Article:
One of the components that may be used to handle system management functions is a system management controller (also referred to herein as a “controller”). A system management controller may be a microprocessor, micro-controller, application specific integrated circuit (ASIC), or other type of processing unit that controls system management tasks. A system management controller may perform tasks such as receiving system management information, sending messages to control system performance, logging system management information, etc. For example, a management controller may receive an indication from a temperature sensor that system temperature is rising, may send a command to increase fan speed, and may log the temperature reading.

One of the management controllers in a system may perform the role of the central system management controller and perform central management functions such as for example logging events, collecting field replaceable unit (FRU) inventory information, user interface, host CPU interface, etc. The central management controller for a system may be referred to as the baseboard management controller (BMC) for the system. Other non-central management controllers may be referred to as satellite management controllers (SMCs). An SMC may perform system management for a particular part or feature of a system. For example, a computer system may contain a number of circuit boards and other components that are connected by busses, with one board containing a BMC for that system and other boards containing SMCs that performs other system management functions.

Some system management controllers have the ability to operate in a BMC mode or in an SMC mode (i.e., to perform in the role of a BMC or an SMC). In some prior systems, a system management controller that is attached to a circuit board may adapt its functionality based on the slot in which that board is inserted. In such a system, a specific slot in a system chassis may be reserved for a board that performs the BMC functionality for that system and may have a pin that provides such an indication to the resident module. In this case, a system management controller may determine upon reset if it is in the BMC slot, and if so may set itself to act as the BMC (i.e., set itself to BMC mode). In such systems, a person assembling the system or changing circuit boards may need to determine which slot is the BMC slot and to ensure that a board with desired BMC capabilities is placed in the appropriate BMC slot.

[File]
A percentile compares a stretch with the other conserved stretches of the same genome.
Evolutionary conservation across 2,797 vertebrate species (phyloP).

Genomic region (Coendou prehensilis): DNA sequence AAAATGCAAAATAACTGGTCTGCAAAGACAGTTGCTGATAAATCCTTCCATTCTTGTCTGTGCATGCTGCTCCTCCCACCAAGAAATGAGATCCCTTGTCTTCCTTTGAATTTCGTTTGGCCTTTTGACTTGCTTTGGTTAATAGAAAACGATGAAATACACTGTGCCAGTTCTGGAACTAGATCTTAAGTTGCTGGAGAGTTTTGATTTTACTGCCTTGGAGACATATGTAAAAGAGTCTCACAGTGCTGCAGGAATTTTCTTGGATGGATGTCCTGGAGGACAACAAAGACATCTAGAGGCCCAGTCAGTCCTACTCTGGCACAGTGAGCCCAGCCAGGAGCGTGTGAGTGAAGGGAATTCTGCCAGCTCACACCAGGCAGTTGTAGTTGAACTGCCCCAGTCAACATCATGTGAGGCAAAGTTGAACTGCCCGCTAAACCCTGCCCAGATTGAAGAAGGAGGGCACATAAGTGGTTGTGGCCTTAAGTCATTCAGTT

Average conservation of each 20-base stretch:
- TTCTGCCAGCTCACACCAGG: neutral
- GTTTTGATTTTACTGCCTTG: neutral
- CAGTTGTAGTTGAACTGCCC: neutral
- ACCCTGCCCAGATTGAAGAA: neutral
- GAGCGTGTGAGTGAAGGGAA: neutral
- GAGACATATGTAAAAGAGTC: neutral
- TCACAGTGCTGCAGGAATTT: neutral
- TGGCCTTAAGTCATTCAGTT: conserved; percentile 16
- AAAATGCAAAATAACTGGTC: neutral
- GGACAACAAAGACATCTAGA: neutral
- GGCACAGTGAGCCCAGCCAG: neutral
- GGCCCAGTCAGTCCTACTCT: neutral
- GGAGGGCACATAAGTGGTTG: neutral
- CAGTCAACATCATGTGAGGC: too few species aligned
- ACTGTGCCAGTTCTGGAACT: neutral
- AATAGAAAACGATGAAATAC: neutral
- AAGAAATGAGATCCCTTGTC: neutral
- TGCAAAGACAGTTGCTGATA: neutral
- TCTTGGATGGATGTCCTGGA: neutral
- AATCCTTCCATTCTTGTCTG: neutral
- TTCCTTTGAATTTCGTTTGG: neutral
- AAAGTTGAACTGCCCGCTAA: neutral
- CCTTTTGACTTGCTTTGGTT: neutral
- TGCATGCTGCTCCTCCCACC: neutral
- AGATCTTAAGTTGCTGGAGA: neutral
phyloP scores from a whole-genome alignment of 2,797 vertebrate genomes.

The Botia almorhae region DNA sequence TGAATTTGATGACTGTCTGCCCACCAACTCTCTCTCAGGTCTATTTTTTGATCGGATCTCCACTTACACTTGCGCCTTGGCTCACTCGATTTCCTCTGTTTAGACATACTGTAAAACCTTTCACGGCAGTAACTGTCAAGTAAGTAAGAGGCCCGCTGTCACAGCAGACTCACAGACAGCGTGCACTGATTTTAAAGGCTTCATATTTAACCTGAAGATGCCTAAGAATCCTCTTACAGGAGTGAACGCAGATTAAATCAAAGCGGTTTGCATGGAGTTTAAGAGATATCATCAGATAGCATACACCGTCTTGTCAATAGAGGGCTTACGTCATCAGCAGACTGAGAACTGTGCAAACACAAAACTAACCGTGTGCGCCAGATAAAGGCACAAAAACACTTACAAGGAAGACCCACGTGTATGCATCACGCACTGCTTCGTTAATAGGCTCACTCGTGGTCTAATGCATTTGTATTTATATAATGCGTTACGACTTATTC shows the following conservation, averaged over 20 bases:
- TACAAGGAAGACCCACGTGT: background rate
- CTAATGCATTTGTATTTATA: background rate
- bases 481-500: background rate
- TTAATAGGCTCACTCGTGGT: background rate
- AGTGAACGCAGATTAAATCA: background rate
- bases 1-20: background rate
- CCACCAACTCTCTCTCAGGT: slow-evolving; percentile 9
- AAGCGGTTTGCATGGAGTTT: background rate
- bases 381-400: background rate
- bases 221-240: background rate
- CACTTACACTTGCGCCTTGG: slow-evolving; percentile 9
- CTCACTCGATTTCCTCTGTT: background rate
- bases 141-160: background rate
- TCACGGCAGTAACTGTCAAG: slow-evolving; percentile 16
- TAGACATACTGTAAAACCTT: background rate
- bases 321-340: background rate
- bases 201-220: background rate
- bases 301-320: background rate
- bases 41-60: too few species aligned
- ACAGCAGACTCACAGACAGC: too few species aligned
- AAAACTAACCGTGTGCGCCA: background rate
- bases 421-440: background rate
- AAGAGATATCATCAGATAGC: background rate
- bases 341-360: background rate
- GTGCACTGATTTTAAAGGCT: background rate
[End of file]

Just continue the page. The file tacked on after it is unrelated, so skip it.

DESCRIPTION OF THE DRAWINGS

FIG. 1 is a block diagram of a system with management controllers that are adapted to perform a mode negotiation protocol according to an embodiment of the present invention.

FIG. 2 is a block diagram of a system with management controllers in the process of performing a mode negotiation protocol according to an embodiment of the present invention.

FIG. 3 is a flow diagram of a method of determining a management controller's initial operational mode according to an embodiment of the present invention.

FIG. 4 is a flow diagram of a method of responding to a controller mode request according to an embodiment of the present invention.

FIG. 5 is a block diagram of a controller mode request and a response according to an embodiment of the present invention.

FIG. 6 is a state diagram that illustrates states and state transitions for a management controller negotiation protocol according to an embodiment of the present invention.

DETAILED DESCRIPTION

According to embodiments of the present invention, a system management controller negotiates with other system management controllers to determine an initial operational mode (e.g., the mode after a reset or other initiation). Such negotiation may be accomplished, for example, by sending messages between system management controllers. In an embodiment, a system management controller determines after a reset that its initial operational mode is central management controller mode (e.g., BMC mode) based upon the lack of a response to one or more controller mode requests sent by that system management controller. In another embodiment, the initial mode for the system management controller may be based upon the content of a response received by that system management controller.